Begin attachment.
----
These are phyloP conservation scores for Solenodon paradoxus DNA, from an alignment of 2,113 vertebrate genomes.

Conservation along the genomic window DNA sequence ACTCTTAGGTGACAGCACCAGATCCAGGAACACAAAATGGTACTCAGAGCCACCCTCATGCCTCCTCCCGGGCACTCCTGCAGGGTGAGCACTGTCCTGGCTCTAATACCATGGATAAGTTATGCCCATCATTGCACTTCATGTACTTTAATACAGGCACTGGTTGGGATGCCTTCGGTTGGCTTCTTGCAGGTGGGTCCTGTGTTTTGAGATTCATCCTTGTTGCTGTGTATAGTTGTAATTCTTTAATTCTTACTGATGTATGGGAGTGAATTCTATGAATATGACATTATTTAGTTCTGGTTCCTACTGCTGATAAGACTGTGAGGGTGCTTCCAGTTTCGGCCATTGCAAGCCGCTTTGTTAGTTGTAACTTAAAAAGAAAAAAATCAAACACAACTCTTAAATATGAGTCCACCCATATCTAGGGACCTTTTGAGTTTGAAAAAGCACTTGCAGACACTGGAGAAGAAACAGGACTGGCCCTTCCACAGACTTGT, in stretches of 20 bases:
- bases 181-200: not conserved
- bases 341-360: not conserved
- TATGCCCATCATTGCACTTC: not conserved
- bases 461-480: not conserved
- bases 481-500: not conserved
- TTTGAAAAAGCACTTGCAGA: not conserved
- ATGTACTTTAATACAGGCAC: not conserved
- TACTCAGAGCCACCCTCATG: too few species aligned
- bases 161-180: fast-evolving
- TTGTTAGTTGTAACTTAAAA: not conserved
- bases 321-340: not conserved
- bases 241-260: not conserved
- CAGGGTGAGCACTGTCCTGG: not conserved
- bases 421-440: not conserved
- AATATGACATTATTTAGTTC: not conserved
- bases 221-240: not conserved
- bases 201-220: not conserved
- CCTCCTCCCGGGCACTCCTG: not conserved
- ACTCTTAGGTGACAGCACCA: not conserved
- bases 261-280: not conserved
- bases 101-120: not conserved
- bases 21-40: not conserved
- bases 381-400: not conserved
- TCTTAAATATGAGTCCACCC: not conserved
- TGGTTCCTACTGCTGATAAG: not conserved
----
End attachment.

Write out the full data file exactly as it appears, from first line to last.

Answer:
These are phyloP conservation scores for Solenodon paradoxus DNA, from an alignment of 2,113 vertebrate genomes.

Conservation along the genomic window DNA sequence ACTCTTAGGTGACAGCACCAGATCCAGGAACACAAAATGGTACTCAGAGCCACCCTCATGCCTCCTCCCGGGCACTCCTGCAGGGTGAGCACTGTCCTGGCTCTAATACCATGGATAAGTTATGCCCATCATTGCACTTCATGTACTTTAATACAGGCACTGGTTGGGATGCCTTCGGTTGGCTTCTTGCAGGTGGGTCCTGTGTTTTGAGATTCATCCTTGTTGCTGTGTATAGTTGTAATTCTTTAATTCTTACTGATGTATGGGAGTGAATTCTATGAATATGACATTATTTAGTTCTGGTTCCTACTGCTGATAAGACTGTGAGGGTGCTTCCAGTTTCGGCCATTGCAAGCCGCTTTGTTAGTTGTAACTTAAAAAGAAAAAAATCAAACACAACTCTTAAATATGAGTCCACCCATATCTAGGGACCTTTTGAGTTTGAAAAAGCACTTGCAGACACTGGAGAAGAAACAGGACTGGCCCTTCCACAGACTTGT, in stretches of 20 bases:
- bases 181-200: not conserved
- bases 341-360: not conserved
- TATGCCCATCATTGCACTTC: not conserved
- bases 461-480: not conserved
- bases 481-500: not conserved
- TTTGAAAAAGCACTTGCAGA: not conserved
- ATGTACTTTAATACAGGCAC: not conserved
- TACTCAGAGCCACCCTCATG: too few species aligned
- bases 161-180: fast-evolving
- TTGTTAGTTGTAACTTAAAA: not conserved
- bases 321-340: not conserved
- bases 241-260: not conserved
- CAGGGTGAGCACTGTCCTGG: not conserved
- bases 421-440: not conserved
- AATATGACATTATTTAGTTC: not conserved
- bases 221-240: not conserved
- bases 201-220: not conserved
- CCTCCTCCCGGGCACTCCTG: not conserved
- ACTCTTAGGTGACAGCACCA: not conserved
- bases 261-280: not conserved
- bases 101-120: not conserved
- bases 21-40: not conserved
- bases 381-400: not conserved
- TCTTAAATATGAGTCCACCC: not conserved
- TGGTTCCTACTGCTGATAAG: not conserved